The Criminal Justice and Courts Bill and MoJ misinformation

The Criminal Justice and Courts Bill is currently making its way through Parliament, containing, among other things, amendments to sentencing legislation. Thanks to David Allen Green (@JackofKent), @JoshuaRozenberg and others – who over the weekend were discussing the “non-news story” that was the plans to increase the maximum sentence for offences committed by internet trolls (s.1 Malicious Comms Act 1988) from 6 months to 2 years – I had cause to read an MoJ press release about the Bill…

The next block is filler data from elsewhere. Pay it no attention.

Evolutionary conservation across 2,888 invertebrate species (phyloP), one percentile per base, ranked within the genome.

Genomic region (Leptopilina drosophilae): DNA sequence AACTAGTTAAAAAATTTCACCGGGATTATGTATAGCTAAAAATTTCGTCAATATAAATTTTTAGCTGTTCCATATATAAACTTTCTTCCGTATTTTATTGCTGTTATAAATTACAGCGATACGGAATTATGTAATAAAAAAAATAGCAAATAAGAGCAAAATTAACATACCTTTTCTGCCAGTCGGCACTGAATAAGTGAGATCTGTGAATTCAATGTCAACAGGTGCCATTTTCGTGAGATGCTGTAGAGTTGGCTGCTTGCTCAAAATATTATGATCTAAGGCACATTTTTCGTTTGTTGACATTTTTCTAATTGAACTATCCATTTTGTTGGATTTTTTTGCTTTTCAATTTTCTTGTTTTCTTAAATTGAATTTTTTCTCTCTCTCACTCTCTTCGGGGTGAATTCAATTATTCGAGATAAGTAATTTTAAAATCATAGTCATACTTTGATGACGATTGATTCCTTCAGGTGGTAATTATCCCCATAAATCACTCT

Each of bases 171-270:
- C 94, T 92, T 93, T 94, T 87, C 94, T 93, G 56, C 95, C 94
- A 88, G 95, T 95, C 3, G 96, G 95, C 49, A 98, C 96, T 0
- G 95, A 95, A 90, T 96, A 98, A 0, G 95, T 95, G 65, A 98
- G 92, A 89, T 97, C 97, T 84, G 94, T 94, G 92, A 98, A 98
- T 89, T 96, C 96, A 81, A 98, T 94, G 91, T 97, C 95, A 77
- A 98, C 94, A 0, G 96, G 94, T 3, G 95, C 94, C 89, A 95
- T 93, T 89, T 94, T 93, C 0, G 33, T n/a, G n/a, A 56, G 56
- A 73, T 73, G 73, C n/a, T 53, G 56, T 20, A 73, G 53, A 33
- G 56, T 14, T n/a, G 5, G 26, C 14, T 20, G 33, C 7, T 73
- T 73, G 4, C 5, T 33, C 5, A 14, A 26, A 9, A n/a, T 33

Ending automatic early release

What is likely to become section 4 of the Act when enacted makes provision for ending automatic early release for those serving extended sentences.

An extended sentence is one which includes a custodial part and a licence part. The licence part is designed to deal with the risk posed by the offender, whereas the custodial part is designed (predominantly) to satisfy the punitive aspect of the sentence. An extended sentence can only be imposed where the court has found the offender to be ‘dangerous’ – that is that they pose ‘a significant risk of serious harm to members of the public’.